In a nascent industry such as digital out of home screens, where advertisers and media agencies demand certain metrics and measurement data for advertising, Out of Home Media India has taken the initiative by joining hands with The Nielsen Company to announce ‘OOH Metrics’.
OOH screens communicate to the consumers in out of home locations, where people have started spending a considerable chunk of their personal and working time, in a non-intrusive way. It reaches out at various touch points. To bridge the gap of metrics, OOH Media decided to launch OOH Metrics.
The study spans the six key markets of Mumbai, Delhi, Chennai, Bengaluru, Pune and Hyderabad with a sample size of 14,574 people in 175 locations. It profiles the likely audience and substantiates reach figures.
Discussing the research and the need for it, Ishan Raina, chief executive officer, OOH Media, tells afaqs!, “We have been working on this research for close to a year. We feel it is critical for a bigger pie. There’s no doubt that this industry will do well, but we want to make it do well faster. We are highly committed to this industry.”
The research was conducted across the three location verticals where OOH Media has its screens. These are OOH Work (commercial properties, BPO/ITES, SME), OOH Shop (lifestyle stores, malls and supermarkets), OOH Play (multiplexes, gyms, restaurants and bookstores).
The study comprises of audience profiling of consumers visiting the location, insights from consumer behaviour of audience in different networks and insights and understanding of audience response towards OOH screens to gauge screen/ad recall.
The key highlights revealed by the research are that the average weekly reach of OOH Media’s network in Mumbai, Delhi, Bengaluru and Pune is 54.6 lakh. Except Delhi and Chennai, audience recall of OOH screens was 85 per cent or more, and 90 per cent of the audience surveyed recalled an ad being played on the OOH screen.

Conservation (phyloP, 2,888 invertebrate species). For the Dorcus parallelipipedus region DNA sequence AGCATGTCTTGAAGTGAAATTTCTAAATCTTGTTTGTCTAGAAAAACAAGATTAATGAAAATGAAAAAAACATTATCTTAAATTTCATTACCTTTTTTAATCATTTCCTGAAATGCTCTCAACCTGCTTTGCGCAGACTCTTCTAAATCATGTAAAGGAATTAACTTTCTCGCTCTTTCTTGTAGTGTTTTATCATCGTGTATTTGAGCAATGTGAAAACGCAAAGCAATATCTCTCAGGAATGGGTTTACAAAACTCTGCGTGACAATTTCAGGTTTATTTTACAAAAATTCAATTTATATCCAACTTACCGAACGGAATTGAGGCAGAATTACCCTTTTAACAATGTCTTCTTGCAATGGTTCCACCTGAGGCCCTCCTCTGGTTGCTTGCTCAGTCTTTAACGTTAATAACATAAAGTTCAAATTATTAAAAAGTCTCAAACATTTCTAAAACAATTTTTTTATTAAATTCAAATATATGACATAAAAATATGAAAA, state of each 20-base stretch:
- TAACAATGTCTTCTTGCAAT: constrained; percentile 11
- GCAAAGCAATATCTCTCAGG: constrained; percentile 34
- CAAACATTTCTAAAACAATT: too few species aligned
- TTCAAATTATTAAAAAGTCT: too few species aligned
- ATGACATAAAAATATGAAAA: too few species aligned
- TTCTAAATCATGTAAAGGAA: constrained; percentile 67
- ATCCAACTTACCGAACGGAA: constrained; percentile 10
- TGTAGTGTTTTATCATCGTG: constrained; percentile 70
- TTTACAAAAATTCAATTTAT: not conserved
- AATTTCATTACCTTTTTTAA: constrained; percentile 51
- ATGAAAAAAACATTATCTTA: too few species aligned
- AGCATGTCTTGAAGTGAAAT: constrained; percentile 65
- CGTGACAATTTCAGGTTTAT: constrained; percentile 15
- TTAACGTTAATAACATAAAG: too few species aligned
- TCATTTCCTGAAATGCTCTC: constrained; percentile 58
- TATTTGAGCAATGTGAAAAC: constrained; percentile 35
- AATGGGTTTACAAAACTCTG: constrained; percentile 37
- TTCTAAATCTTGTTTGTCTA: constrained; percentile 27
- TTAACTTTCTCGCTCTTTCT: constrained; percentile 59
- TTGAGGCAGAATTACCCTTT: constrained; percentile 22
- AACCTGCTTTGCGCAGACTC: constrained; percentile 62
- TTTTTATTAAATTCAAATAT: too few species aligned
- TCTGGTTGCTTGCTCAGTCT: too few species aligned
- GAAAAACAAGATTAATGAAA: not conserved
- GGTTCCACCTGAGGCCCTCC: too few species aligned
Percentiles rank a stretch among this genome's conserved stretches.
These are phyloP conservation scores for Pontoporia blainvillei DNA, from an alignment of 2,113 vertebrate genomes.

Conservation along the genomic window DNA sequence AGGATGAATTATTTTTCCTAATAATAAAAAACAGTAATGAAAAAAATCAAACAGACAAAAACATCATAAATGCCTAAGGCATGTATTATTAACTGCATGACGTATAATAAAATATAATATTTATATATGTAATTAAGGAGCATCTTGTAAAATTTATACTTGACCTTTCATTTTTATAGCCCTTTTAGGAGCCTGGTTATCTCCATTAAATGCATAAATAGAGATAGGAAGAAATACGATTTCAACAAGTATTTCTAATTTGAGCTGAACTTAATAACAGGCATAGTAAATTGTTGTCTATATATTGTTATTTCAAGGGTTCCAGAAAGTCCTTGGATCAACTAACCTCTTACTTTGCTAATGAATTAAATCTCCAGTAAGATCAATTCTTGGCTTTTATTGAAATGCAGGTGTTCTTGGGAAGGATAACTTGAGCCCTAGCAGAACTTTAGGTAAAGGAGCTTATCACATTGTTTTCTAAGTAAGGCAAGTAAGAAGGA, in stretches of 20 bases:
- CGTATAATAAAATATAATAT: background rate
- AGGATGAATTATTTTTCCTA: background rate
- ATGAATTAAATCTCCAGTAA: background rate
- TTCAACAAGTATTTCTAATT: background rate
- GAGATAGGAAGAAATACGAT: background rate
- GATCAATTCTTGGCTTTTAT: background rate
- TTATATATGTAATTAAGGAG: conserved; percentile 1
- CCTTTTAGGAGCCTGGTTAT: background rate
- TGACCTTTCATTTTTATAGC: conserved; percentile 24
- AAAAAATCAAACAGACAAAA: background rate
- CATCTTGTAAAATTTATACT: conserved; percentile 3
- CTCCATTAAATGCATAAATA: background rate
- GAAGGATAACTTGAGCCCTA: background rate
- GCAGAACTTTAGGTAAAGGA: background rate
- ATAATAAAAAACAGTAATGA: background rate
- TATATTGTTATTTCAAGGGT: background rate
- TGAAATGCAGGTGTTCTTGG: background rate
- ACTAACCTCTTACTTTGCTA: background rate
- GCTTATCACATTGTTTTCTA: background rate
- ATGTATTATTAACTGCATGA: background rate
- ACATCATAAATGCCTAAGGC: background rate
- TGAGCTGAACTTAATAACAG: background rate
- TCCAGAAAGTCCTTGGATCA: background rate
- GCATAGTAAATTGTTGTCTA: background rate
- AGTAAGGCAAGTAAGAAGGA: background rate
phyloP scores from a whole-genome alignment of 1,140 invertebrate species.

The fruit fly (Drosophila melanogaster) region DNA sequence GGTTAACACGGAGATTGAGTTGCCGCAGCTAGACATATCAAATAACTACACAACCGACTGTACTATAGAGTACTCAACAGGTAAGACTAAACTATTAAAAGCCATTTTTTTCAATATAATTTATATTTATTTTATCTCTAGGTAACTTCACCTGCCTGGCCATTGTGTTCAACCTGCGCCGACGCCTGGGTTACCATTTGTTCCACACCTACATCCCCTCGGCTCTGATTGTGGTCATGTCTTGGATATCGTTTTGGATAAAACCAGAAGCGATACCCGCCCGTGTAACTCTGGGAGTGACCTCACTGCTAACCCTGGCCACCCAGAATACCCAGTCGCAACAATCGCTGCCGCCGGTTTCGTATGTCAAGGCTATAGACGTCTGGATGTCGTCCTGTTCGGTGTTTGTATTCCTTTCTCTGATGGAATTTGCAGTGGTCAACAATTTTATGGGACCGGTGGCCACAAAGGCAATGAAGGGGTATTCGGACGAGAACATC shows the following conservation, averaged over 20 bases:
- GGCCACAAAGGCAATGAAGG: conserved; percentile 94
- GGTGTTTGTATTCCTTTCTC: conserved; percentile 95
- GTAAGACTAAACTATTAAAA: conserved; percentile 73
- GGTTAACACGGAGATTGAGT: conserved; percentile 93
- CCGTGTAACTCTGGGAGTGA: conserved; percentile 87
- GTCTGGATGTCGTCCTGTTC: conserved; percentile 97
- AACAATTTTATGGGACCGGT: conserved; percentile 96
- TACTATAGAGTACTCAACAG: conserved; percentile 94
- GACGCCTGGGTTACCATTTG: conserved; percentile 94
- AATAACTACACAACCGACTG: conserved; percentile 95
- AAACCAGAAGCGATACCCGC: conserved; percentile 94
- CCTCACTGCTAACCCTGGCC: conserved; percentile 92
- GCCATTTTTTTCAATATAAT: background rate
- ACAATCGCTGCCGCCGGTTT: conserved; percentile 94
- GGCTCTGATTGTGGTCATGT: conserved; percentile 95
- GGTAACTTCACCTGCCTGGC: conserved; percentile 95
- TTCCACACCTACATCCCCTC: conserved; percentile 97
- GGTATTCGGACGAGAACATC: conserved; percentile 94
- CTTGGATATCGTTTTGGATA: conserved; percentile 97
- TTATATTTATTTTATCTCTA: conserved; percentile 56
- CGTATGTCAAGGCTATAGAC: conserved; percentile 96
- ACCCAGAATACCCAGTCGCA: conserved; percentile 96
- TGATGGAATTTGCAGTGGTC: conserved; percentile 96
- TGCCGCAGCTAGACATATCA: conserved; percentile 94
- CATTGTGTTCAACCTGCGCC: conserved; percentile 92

The research also revealed that the average presence of the SEC A audience in all locations is more than 60 per cent and that on an average, an employee moves in and out of the OOH Work locations at least four times a day. Therefore, on an average, the opportunity to interact with OOH Media screens per day is seven to eight minutes, depending on the vertical space across each city.
The Work network also revealed the frequency of visiting the location, ratio of tenants and visitors, waiting time near the lift and the restaurants normally visited for meals/snacks.
In-store and leisure networks revealed details about the decision maker/influencer in purchases, especially for FMCG and electronic items, the purpose/frequency of visiting the location, the preferred sections of locations visited and time spent in each, and shop locations similar to OOH locations visited.
Raina says, “Some years ago, prime time on TV was 7-10 pm. Today, I don’t know many people who watch TV at that time. It’s not even TV anymore. For an ITES person, now prime time means 2 am, when he’s getting back from work. For a person visiting a gym, prime time is 6 am, when sees an OOH screen at his gym. Again, at a restaurant that has a screen, prime time is 1 pm.”
Palal Bhattacharjee, associate director, media and entertainment team, The Nielsen Company, says, “Digital OOH offers a distinct dynamism that is fresh and evolving. It targets an audience which has the time, and more importantly, the inclination to engage with digital advertising content. This kind of initiative on the consumer’s part brings with it a competitive advantage for this medium, not easily replicable by traditional media.”